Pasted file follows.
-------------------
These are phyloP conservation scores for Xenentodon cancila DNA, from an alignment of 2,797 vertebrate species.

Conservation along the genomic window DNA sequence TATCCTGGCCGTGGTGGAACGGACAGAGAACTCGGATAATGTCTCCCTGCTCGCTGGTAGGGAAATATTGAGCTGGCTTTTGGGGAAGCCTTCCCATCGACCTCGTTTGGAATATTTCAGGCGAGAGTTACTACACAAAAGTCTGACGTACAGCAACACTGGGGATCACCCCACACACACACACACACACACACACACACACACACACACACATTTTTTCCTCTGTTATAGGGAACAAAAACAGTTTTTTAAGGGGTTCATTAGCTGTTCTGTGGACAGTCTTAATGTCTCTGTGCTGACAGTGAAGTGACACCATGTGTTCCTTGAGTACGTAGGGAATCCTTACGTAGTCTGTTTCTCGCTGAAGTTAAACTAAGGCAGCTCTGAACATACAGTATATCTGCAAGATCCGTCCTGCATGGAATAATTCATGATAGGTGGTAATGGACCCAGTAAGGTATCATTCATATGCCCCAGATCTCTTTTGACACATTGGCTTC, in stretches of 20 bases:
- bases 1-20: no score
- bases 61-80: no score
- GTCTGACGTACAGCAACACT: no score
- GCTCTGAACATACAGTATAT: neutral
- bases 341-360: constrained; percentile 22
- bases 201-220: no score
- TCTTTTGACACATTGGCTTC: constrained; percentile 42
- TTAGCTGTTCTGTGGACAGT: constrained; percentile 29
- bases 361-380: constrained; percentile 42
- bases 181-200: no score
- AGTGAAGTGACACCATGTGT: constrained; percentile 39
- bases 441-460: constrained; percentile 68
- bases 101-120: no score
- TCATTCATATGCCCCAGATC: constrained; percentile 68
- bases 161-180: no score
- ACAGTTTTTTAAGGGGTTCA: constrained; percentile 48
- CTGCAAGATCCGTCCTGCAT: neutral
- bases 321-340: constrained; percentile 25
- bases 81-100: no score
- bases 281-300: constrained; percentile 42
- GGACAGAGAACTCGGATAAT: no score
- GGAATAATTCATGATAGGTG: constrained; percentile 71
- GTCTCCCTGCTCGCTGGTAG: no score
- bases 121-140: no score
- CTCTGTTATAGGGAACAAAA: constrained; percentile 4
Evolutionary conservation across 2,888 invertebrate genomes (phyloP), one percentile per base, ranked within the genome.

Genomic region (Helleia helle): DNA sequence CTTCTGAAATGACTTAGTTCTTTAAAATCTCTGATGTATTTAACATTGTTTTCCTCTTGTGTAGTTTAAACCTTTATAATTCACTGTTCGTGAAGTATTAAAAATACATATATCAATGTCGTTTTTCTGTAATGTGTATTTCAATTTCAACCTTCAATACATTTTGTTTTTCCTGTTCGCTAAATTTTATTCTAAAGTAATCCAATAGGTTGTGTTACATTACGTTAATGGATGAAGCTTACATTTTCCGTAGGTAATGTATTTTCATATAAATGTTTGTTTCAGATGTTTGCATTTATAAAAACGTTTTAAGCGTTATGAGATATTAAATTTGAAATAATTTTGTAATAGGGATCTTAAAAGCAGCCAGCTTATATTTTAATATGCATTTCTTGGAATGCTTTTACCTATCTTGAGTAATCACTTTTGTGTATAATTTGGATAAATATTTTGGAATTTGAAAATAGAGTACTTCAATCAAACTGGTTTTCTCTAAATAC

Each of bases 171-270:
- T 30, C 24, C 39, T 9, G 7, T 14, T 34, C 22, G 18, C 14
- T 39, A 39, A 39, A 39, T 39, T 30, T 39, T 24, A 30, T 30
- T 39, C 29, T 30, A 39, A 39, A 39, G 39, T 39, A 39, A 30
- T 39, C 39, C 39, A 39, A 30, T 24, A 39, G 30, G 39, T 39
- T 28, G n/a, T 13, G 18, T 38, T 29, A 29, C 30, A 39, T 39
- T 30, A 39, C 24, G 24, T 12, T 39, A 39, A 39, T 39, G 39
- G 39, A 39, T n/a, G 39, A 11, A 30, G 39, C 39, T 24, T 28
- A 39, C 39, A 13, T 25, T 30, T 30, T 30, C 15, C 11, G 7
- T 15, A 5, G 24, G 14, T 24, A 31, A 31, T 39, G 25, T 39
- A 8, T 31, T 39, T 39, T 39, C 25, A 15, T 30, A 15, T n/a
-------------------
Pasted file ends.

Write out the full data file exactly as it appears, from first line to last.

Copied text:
These are phyloP conservation scores for Xenentodon cancila DNA, from an alignment of 2,797 vertebrate species.

Conservation along the genomic window DNA sequence TATCCTGGCCGTGGTGGAACGGACAGAGAACTCGGATAATGTCTCCCTGCTCGCTGGTAGGGAAATATTGAGCTGGCTTTTGGGGAAGCCTTCCCATCGACCTCGTTTGGAATATTTCAGGCGAGAGTTACTACACAAAAGTCTGACGTACAGCAACACTGGGGATCACCCCACACACACACACACACACACACACACACACACACACACACATTTTTTCCTCTGTTATAGGGAACAAAAACAGTTTTTTAAGGGGTTCATTAGCTGTTCTGTGGACAGTCTTAATGTCTCTGTGCTGACAGTGAAGTGACACCATGTGTTCCTTGAGTACGTAGGGAATCCTTACGTAGTCTGTTTCTCGCTGAAGTTAAACTAAGGCAGCTCTGAACATACAGTATATCTGCAAGATCCGTCCTGCATGGAATAATTCATGATAGGTGGTAATGGACCCAGTAAGGTATCATTCATATGCCCCAGATCTCTTTTGACACATTGGCTTC, in stretches of 20 bases:
- bases 1-20: no score
- bases 61-80: no score
- GTCTGACGTACAGCAACACT: no score
- GCTCTGAACATACAGTATAT: neutral
- bases 341-360: constrained; percentile 22
- bases 201-220: no score
- TCTTTTGACACATTGGCTTC: constrained; percentile 42
- TTAGCTGTTCTGTGGACAGT: constrained; percentile 29
- bases 361-380: constrained; percentile 42
- bases 181-200: no score
- AGTGAAGTGACACCATGTGT: constrained; percentile 39
- bases 441-460: constrained; percentile 68
- bases 101-120: no score
- TCATTCATATGCCCCAGATC: constrained; percentile 68
- bases 161-180: no score
- ACAGTTTTTTAAGGGGTTCA: constrained; percentile 48
- CTGCAAGATCCGTCCTGCAT: neutral
- bases 321-340: constrained; percentile 25
- bases 81-100: no score
- bases 281-300: constrained; percentile 42
- GGACAGAGAACTCGGATAAT: no score
- GGAATAATTCATGATAGGTG: constrained; percentile 71
- GTCTCCCTGCTCGCTGGTAG: no score
- bases 121-140: no score
- CTCTGTTATAGGGAACAAAA: constrained; percentile 4
Evolutionary conservation across 2,888 invertebrate genomes (phyloP), one percentile per base, ranked within the genome.

Genomic region (Helleia helle): DNA sequence CTTCTGAAATGACTTAGTTCTTTAAAATCTCTGATGTATTTAACATTGTTTTCCTCTTGTGTAGTTTAAACCTTTATAATTCACTGTTCGTGAAGTATTAAAAATACATATATCAATGTCGTTTTTCTGTAATGTGTATTTCAATTTCAACCTTCAATACATTTTGTTTTTCCTGTTCGCTAAATTTTATTCTAAAGTAATCCAATAGGTTGTGTTACATTACGTTAATGGATGAAGCTTACATTTTCCGTAGGTAATGTATTTTCATATAAATGTTTGTTTCAGATGTTTGCATTTATAAAAACGTTTTAAGCGTTATGAGATATTAAATTTGAAATAATTTTGTAATAGGGATCTTAAAAGCAGCCAGCTTATATTTTAATATGCATTTCTTGGAATGCTTTTACCTATCTTGAGTAATCACTTTTGTGTATAATTTGGATAAATATTTTGGAATTTGAAAATAGAGTACTTCAATCAAACTGGTTTTCTCTAAATAC

Each of bases 171-270:
- T 30, C 24, C 39, T 9, G 7, T 14, T 34, C 22, G 18, C 14
- T 39, A 39, A 39, A 39, T 39, T 30, T 39, T 24, A 30, T 30
- T 39, C 29, T 30, A 39, A 39, A 39, G 39, T 39, A 39, A 30
- T 39, C 39, C 39, A 39, A 30, T 24, A 39, G 30, G 39, T 39
- T 28, G n/a, T 13, G 18, T 38, T 29, A 29, C 30, A 39, T 39
- T 30, A 39, C 24, G 24, T 12, T 39, A 39, A 39, T 39, G 39
- G 39, A 39, T n/a, G 39, A 11, A 30, G 39, C 39, T 24, T 28
- A 39, C 39, A 13, T 25, T 30, T 30, T 30, C 15, C 11, G 7
- T 15, A 5, G 24, G 14, T 24, A 31, A 31, T 39, G 25, T 39
- A 8, T 31, T 39, T 39, T 39, C 25, A 15, T 30, A 15, T n/a